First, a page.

This is a good offering for a vegetarian or vegan Christmas roast. The only problem – you won’t fancy roast potatoes as a side dish.
Where does potato babka come from?
Potato babka is a classic albeit obscure dish from the eastern parts of Poland, North Ukraine, Belarus and Lithuania, the part of the world that the Poles (rightly or wrongly) call ‘the outskirts’. Even though some Old Polish cooking traditions come therein (sumptuous borscht, caviar-filled blinis and pierogi – celebrated Polish dumplings), it was mainly peasant kitchen, based on potatoes.
Potato is king in the Eastern outskirts – they surely could teach the Irish a thing or two about the inventive use of spuds. Forget gnocchi – kopytka are the original potato dumplings. Latkes, weirdly served with soured cream and a sprinkling of sugar, are eaten for dinner. There are potato-filled pierogis and potato kiszka or babka.
What goes in it?
The basis for the latter two is grated raw potato mass, quite like for preparing latkes or Swiss rösti. It is seasoned, traditionally just with salt, pepper and marjoram, and mixed with sweated down onions and diced bacon.
The ‘kiszka’ is then stuffed into a sausage casing and roasted as if it was a genuine sausage; the ‘babka’ is loaded into a loaf tin pretending to be a meatloaf.
Peasant food is by principle about very little meat going a very long way, hence the pretend meat in the shape of potatoes studded and flavoured with a little of what was available as a special treat: sausage casing, bacon or sometimes just lardons.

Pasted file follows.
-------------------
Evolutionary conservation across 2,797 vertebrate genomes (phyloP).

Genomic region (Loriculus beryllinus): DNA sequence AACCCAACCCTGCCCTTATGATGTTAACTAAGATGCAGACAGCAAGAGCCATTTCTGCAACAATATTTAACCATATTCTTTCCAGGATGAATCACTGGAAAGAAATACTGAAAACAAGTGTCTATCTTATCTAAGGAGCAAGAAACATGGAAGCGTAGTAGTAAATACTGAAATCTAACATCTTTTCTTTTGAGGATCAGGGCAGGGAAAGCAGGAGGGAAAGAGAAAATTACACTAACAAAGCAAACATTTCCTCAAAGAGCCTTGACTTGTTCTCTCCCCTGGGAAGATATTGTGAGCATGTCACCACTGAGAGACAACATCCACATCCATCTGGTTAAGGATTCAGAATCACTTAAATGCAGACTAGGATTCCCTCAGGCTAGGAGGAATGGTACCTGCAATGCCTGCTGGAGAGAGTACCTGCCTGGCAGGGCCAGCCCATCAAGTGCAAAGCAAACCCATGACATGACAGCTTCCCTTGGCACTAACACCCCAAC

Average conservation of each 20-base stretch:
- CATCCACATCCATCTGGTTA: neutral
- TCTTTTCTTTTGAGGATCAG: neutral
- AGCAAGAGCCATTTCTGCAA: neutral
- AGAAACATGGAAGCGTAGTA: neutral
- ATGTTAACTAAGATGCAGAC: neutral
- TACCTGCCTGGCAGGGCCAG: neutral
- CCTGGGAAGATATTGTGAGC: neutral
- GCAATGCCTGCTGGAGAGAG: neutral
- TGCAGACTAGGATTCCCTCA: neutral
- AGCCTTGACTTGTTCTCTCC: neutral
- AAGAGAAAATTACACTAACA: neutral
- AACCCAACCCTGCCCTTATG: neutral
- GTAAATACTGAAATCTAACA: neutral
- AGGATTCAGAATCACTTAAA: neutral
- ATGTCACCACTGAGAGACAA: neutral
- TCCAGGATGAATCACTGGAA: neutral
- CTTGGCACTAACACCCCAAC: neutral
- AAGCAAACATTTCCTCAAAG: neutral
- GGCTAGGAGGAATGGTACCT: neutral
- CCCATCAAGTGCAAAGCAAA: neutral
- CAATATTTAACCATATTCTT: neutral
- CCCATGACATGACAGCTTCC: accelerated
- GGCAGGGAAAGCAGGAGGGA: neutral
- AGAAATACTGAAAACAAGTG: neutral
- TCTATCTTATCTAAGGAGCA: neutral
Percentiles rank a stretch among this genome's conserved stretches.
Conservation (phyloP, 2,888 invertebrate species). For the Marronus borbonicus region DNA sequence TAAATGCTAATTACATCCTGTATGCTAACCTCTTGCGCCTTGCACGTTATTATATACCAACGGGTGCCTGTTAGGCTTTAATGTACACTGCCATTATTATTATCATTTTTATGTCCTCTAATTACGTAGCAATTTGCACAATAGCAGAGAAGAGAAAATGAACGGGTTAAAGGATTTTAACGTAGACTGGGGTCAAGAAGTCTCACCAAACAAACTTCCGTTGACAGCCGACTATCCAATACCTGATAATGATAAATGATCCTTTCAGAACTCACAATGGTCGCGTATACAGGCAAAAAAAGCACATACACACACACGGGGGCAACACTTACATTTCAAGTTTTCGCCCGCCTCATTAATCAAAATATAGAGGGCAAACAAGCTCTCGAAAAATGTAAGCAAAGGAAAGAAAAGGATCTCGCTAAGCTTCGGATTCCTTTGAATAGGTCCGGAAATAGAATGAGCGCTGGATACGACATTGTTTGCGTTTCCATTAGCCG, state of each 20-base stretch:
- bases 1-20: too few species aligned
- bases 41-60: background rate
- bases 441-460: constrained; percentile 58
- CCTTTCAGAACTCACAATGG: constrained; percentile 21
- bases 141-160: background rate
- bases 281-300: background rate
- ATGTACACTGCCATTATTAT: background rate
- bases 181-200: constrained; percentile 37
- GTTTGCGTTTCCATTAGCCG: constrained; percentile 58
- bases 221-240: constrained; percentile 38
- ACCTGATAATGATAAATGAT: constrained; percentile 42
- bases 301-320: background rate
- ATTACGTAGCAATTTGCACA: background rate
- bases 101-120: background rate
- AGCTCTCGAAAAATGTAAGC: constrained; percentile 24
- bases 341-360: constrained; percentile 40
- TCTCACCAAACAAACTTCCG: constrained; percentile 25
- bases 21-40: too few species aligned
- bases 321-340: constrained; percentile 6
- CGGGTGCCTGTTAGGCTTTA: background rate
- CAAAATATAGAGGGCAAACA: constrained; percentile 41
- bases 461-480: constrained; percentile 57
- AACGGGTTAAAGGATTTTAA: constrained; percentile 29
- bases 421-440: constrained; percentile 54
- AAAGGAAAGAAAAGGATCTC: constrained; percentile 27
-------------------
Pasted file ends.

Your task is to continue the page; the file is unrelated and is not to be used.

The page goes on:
The cooks from two or three hundred years ago would be gob-smacked by today’s vegans and their vegan ‘sausages’ or ‘burgers’: to be able to have meat and consciously spurn it in favour of an ersatz, that’s unthinkable.
And so I turned the dish on its head in order to, hopefully, do justice to a frugal peasant recipe and at the same time to satisfy modern dietary choices.
How to prepare potato babka?
The main chore is peeling and grating the potatoes but a food processor will do a quick and easy job out of it. No food processor? No problem – guess what, you can whizz the potatoes in a blender in no time at all.
The mass needs to be drained or we get a baked potato gruel at the end of the journey. Let them sit on a sieve set over a bowl draining in an organic way (they might darken on the surface which is oxidisation, which is perfectly all right) while you slice and dice other ingredients, or you can apply brutal force and squeeze the moisture out by a handful of grated spuds.
The other additions to my babka, peppers, mushrooms and onions, need to be cooked before mixing in, otherwise the whole squeezing/draining exercise is in vain. Then it’s seasoning and mixing time, rustically using your hands of course – but seriously, that will be the most effective method. Add the vegetables at the end, so they don’t get crushed too much in the mixing.
Then it is packed down in the tin and off it goes for a looong bake – 2 hours to be safe, and it’s virtually impossible to overbake it. I personally prefer it a bit drier and crispier so I like it best on the following day: sliced and seared in the pan on both sides with a little oil or butter.